Why Your Savings Accounts May Soon Pay Less Interest
by The Ascent Staff | July 12, 2019
Headlines in recent days have been full of speculation about whether or not the Federal Reserve plans to lower the federal funds rate. You might hear this news and think it has nothing to do with your personal finances. But the interest rates set by the Fed affect consumers in many ways, from the interest rate set by your credit card company to the cost of taking out a home or auto loan.
Federal Reserve chair Jerome Powell recently indicated that the Fed is considering cutting interest rates at a meeting later this month. The Fed generally lowers the interest rate when the economy is weak, making it cheaper to borrow money so Americans will make more big purchases such as homes and cars. When the economy recovers, the Fed then raises the interest rate, increasing the return on savings and investments for borrowers and helping to control inflation. Current uncertainty over trade policy is driving fears of an economic downturn, which is why the Fed is considering lowering rates right now.
The interest rate set by the Fed serves as a benchmark for the cost of borrowing money for the entire financial industry, so if the Fed does lower rates, consumers will also see a decrease in the interest they earn on money held in savings accounts.
The total interest you earn on savings in a year is known as your annual percentage yield (APY). While many traditional banks' average APYs are as low as 0.08%, online savings accounts have been growing in popularity because of their higher-than-average payouts, with APYs reaching up to 2.3%. These rates have been climbing steadily in recent years as the Fed has raised the interest rate from historic post-recession lows, but if the Fed reverses this trend and lowers federal rates, your APY could start falling, too.
In fact, I recently received an email from my own online savings account saying just this. After receiving an APY of 2.2% for the last several months, I was notified that my bank would soon lower my APY to 2.1%, specifically because of the potential decline in federal interest rates.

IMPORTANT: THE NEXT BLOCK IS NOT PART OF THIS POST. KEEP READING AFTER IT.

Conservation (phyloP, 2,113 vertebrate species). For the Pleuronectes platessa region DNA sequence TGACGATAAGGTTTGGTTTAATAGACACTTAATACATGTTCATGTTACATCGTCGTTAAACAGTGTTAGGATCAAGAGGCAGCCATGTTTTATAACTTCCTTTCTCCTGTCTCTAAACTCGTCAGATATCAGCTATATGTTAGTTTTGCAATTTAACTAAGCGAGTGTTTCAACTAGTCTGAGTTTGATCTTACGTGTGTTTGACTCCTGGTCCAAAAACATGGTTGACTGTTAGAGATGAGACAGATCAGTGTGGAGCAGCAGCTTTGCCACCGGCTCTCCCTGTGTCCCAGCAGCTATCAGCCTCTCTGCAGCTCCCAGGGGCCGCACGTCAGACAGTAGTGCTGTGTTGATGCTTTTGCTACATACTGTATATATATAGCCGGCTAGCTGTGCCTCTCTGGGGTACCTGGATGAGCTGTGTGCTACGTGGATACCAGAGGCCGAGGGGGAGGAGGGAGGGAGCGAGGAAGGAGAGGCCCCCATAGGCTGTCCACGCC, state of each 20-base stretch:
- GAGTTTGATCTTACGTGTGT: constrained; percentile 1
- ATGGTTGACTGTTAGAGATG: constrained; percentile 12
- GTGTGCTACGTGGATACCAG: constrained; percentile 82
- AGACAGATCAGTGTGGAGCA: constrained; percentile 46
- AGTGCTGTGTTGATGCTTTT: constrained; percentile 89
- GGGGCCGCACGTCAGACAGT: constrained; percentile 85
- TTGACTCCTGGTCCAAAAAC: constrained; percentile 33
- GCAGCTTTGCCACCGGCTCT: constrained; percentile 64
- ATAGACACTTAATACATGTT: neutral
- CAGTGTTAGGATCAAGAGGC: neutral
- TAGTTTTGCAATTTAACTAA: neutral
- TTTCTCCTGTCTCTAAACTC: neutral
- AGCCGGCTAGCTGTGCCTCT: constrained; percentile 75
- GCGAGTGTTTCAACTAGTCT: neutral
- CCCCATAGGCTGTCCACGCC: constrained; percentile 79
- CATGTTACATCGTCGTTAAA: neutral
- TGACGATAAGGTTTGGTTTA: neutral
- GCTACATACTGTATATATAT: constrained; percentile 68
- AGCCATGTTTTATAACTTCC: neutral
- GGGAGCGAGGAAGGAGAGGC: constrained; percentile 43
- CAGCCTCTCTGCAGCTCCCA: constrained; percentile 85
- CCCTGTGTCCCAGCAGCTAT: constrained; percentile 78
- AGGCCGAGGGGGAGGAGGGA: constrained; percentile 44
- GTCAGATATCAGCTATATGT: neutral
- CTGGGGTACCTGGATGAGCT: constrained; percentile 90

While a lower APY does mean you're earning a little less interest, it's important to note that interest rates change in very small increments, and many people won't notice these changes at all. In fact, my bank noted that this change in interest rate means for every $1,000 in my account, I'm earning just $1 less in interest each year. Interest rates for online savings accounts are still likely to earn you more than 20 times the rate of traditional banks, as most online banks are still offering APYs over 2%.
Ultimately, if you want your money to grow at a faster rate, you need to take advantage of investment accounts that can earn even greater returns than a bank account. For example, a brokerage or a money market account might offer you much greater returns, especially if you use a tax-advantaged account made for saving for retirement or your children's education.
Still, with the Fed decision in the news, it's a good time to review the fine print on any of your accounts -- from savings accounts to credit cards to variable loans -- and make sure you understand the interest you're either earning or paying. Understanding these terms can help you ensure your money is still working for you.
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